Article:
The Minden Duo uses glass bottles for many of their compositions, all sizes and shapes of bottles can be used each producing a unique timbre. Carla plays most of the bass jugs because of her training as a horn player:
“I find the best one gallon cider jugs in Canada are supplied by “Triple Jim’s”. The cider is a bit on the sweet side, but the bottle itself has the best taper in the neck, and the opening at the top is not too wide. This makes for a better, more focused tone. I find some cider jugs have an excessively wide mouth and neck making them very difficult to create a clean sound and requiring huge amounts of air, only to produce an overly diffused tone. Exceptional lung power is already a basic requirement to play even the most optimum one gallon jug if you want to have even the slightest amount of sustain. And I don’t mean that one needs to emulate the sustain of a piano. We want a bottle to sound like a bottle. But do take care not to make life overly difficult by playing an inferior jug.”
It’s the longest day of the year! which was the working title for a piece we composed many years ago on the longest day of the year.
The song opens with a plaintive melody by Robert Minden heard on blown glass bottles and the twangy acoustic of repetitive plucked old guitar strings (a musical invention – “string box ” by Dewi Minden as a gift to her father when she was twelve) then the easy voice of Carla Hallett singing an elegiac ode to the natural world. The sounds of tuned glass milk bottles and cider jugs played by Andrea and Dewi Minden provide the quirky textured ground of this dark environmental song. The piece was lovingly recorded at Vancouver’s historic Mushroom studios with engineer Simon Garber and released as “Alone Together” in 1992 on the album “Long Journey Home” by the Robert Minden Ensemble.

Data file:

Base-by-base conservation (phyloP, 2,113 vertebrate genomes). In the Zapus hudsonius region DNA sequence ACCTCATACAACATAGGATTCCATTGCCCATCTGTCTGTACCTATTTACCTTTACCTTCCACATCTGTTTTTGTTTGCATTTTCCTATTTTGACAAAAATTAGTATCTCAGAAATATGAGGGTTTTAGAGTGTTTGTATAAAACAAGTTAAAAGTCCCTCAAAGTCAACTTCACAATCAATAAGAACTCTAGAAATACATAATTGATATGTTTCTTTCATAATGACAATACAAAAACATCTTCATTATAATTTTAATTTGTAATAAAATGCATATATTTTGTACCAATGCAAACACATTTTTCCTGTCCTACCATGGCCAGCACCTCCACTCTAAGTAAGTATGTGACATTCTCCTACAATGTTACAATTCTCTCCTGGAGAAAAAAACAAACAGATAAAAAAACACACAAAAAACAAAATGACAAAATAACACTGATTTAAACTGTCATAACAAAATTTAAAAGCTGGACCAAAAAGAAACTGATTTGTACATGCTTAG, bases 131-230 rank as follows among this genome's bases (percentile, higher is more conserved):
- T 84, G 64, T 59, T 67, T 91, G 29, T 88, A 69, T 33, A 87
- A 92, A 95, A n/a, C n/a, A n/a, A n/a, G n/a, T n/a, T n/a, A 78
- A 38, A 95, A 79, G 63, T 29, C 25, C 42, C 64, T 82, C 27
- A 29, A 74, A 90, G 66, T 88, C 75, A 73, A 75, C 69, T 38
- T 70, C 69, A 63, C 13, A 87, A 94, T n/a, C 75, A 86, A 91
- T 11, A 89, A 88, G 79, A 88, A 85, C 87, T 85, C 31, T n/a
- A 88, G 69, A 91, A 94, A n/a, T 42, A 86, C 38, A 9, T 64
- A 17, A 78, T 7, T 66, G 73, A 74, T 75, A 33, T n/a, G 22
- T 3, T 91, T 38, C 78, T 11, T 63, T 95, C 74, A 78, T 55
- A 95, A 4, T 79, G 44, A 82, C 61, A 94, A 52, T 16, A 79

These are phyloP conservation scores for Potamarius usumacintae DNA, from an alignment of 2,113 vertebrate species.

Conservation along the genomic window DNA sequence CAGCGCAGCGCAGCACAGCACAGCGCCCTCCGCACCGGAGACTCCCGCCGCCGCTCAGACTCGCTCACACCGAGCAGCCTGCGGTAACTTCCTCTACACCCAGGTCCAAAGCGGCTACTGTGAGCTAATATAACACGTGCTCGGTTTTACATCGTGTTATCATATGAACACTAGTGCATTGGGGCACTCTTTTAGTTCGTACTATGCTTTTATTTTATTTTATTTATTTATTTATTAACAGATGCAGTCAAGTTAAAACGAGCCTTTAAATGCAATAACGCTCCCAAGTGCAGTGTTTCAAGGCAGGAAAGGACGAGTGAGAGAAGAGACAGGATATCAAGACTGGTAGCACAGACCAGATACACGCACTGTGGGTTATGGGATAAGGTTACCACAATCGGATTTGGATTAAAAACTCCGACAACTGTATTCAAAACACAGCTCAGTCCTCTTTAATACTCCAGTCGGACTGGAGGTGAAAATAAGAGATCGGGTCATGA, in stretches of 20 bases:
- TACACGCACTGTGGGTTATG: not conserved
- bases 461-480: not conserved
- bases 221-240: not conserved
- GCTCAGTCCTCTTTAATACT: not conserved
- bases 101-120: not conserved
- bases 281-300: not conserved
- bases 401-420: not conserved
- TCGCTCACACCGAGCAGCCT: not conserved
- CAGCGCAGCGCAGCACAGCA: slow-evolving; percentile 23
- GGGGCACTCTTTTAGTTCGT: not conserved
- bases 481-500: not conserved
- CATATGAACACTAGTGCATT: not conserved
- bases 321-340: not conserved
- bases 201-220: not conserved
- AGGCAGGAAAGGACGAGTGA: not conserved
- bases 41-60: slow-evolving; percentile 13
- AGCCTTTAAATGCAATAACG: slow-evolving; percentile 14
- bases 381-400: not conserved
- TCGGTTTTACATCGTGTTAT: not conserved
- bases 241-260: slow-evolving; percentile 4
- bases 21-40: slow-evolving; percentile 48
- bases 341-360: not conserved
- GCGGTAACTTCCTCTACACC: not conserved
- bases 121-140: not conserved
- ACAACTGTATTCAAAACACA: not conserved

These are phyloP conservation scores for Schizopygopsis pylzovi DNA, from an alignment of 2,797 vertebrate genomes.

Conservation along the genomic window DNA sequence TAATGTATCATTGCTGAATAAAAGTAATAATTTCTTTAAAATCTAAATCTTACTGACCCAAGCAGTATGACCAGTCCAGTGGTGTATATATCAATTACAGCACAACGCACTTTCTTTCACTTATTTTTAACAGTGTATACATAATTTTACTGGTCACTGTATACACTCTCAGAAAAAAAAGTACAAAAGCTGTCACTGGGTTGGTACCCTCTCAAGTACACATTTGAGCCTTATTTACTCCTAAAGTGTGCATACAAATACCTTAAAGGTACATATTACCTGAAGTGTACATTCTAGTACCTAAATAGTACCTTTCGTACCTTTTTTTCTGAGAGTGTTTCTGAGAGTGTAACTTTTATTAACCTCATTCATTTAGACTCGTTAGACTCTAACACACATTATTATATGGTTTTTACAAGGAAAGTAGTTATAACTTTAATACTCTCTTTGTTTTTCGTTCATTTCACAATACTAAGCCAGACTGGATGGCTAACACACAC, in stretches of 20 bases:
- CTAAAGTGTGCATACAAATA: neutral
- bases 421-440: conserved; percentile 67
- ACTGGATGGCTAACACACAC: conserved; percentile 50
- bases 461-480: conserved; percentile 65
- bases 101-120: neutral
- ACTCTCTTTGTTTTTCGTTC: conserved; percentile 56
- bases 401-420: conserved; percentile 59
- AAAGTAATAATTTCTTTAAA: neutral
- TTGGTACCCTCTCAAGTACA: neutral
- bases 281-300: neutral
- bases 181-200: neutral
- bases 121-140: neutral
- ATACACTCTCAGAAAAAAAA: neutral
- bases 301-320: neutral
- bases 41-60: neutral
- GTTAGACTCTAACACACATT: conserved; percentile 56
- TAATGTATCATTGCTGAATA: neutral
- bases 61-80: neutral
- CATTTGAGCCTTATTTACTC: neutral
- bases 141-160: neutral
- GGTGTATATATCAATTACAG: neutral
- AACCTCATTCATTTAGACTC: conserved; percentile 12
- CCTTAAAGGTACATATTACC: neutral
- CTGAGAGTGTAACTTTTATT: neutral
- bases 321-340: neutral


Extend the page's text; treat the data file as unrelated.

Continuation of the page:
We are now working on the last composition of the song cycle. It will be a quiet mix of piano, understated vocals, spoken word and musical saw…perhaps with the addition of a repeated struck metal bowl tuned with water. The found sounds that orchestrate much of this recording are being selected for their particular timbre and presence. They are unlike any other sound with their certain rough edges. When we record found sounds the goal is not the electronic manipulation of the sound. We record them to sound like what they are: physical, tangible sounds with substance.
Another recording session: different room, different sounds. This time at The Farm Studios (once Vancouver’s Little Mountain Studio). The room was smaller and less resonant than our first session and for some of our sounds, especially clay flowerpots, this allowed for a more distinct recording, the sounds of the pots more precise than if they were in a more reverberant setting. The placing of PZM mics on the table between the pots proved to be the best way to capture the special sound of struck clay. Completed another two songs. Gathering momentum.
Now we’re orchestrating a song that features the music box sounds of the toy piano. I’m playing on a 3 octave keyboard which activates little hammers that strike metal rods, and the accompanying noise of the mechanics is so wonderful, and strangely out of tune, (hell to sing against,) but the mysterious intonation is just so right for this song.
Robert is playing a melodica – a curious hybrid between a keyboard and a harmonica. He blows through a tube while his fingers play the little keyboard. It’s almost like an accordion but there are no bellows and the tone is controlled by his breath. The song plays with the ideas that children’s toys can suggest. To this we will add the soaring sound of the carpenter’s hand saw, vacuum cleaner hose vocals, tuned glass bottles and a touch of French horn.
The song was inspired by an unlikely meeting, at just the right time, with a comedienne from Chicago, named Poppy, in the waiting room of an almost empty train station in Saskatoon in the middle of the night.
There is the strong desire to simplify; to begin with almost raw, acoustic sound and see where it leads. It’s not orderly or even predictable but by immersing oneself in, for example, sounds of rubbed or bowed metal surfaces, and waterphones, the sounds themselves begin to suggest new ways of proceeding and sometimes the outline of composition. Surprise becomes one of the windows of creativity.